Pacific Climate Services Capacity building in cooperation with Pacific Island Country Meteorological Offices and NOAA, a case study in the country of Vanuatu

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Wednesday, 5 February 2014
Hall C3 (The Georgia World Congress Center )
Mark Morrissey, Univ. of Oklahoma, Norman, OK; and P. Masale, C. Fiebrich, J. S. Greene, and S. Postawko

Pacific Climate Services Capacity building in cooperation with Pacific Island Country Meteorological Offices and NOAA, a case study in the country of Vanuatu

26th Conference on Climate Variability and Change

Mark L. Morrissey University of Oklahoma

Philip Malsale Vanuatu Meteorological Service

Christopher Fiebrich Oklahoma Climate Survey

Susan E. Postawko, and J. Scott Greene University of Oklahoma

Tropical Pacific climate data are particularly important to the understanding of our climate system as a whole. Most research projects dealing with climate change, whether dynamical or statistical require sufficient and accurate data to reach useful conclusions. For example, since rainfall is a tracer of latent heat, it is vital to the understanding of ocean properties, changes in climate-scale latent and sensible heat flux, salinity changes and attendant local ocean circulation changes all which can lead to enhanced global climate variability. Thus, networks of climate scale observations of, particularly, rainfall in the Pacific region are crucial for climate research. In addition, climate data observations of all types are required from low-lying atolls and islands to augment and conduct verification exercises of nearby TAO/TRITON buoy-mounted meteorological instruments, funded by NOAA's Office of Climate Observations (OCO). Tropical island meteorological climate data is also required for verification work by satellite algorithm programs funded by NASA, NOAA and various international programs.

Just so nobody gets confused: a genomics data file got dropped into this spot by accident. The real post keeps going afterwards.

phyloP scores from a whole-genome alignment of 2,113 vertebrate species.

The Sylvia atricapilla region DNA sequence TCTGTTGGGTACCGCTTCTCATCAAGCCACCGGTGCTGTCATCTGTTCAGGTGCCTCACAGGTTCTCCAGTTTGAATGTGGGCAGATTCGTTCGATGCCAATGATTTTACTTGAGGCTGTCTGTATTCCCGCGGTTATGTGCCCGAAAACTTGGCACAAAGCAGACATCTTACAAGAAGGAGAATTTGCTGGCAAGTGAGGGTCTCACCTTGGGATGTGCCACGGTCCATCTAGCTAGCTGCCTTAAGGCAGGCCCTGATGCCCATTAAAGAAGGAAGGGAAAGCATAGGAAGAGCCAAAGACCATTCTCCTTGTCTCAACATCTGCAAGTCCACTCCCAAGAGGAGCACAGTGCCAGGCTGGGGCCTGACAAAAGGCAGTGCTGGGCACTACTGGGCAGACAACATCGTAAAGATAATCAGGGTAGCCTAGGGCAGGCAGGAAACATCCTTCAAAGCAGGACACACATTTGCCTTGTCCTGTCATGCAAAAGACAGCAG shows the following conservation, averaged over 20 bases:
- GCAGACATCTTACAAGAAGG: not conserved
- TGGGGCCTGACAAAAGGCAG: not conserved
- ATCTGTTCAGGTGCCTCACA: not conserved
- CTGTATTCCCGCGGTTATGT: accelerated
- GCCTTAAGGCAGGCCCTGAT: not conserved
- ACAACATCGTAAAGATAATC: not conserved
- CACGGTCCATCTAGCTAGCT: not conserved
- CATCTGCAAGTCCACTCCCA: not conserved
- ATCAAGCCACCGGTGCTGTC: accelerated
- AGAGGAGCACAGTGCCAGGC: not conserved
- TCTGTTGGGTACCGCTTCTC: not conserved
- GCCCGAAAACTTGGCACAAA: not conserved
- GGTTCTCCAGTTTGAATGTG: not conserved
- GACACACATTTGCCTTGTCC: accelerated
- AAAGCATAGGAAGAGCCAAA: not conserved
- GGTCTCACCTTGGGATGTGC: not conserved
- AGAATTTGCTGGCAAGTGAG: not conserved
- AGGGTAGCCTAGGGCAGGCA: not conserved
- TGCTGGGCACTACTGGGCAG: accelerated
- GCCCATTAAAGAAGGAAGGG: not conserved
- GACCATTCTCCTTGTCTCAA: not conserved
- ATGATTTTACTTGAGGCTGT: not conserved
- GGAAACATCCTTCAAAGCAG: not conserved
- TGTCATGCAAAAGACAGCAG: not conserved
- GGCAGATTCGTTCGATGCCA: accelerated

Our project supports the effort to “build and sustain the global climate observing system that is needed to satisfy the long-term climate observational requirements of the operational climate forecast centers, international research programs, and major scientific assessments”. Our current and future efforts include expanding our mission to collect, analyze, verify and disseminate global rainfall data sets and products deemed useful for Operational Forecast Centers, International Research Programs and individual researchers in their scientific endeavors. Housed at the University of Oklahoma, the Comprehensive Pacific rainfall Database (PACRAIN) and the Schools of the Pacific Rainfall Climate Experiment (SPaRCE) have built upon work from past NOAA-supported projects to become a unique location for scientists to obtain scarce Pacific climate data and to conduct research into climate variability. These data are continually analyzed to produce error-assessed climate products and are easily assessable via our web page (http://pacrain.evac.ou.edu/). We're also actively involved using PACRAIN data in assessing the quality of other NOAA OCO supported projects (e.g. Morrissey et al. 2012).

We will present an update of our latest work with the Vanuatu Meteorological Service which has established an in-country climate network consisting of approximately 88 meteorological observation stations throughout the country. A large percentage of the equipment was donated by the Oklahoma Mesonet, a joint project of the University of Oklahoma and Oklahoma State University. This work demonstrates that given dedicated in-country climate officers a useful, workable and accurate climate network can be set up in Pacific island countries, and maintained and owned by local government agencies, on a relatively low budget through effective collaboration with US state and federally projects.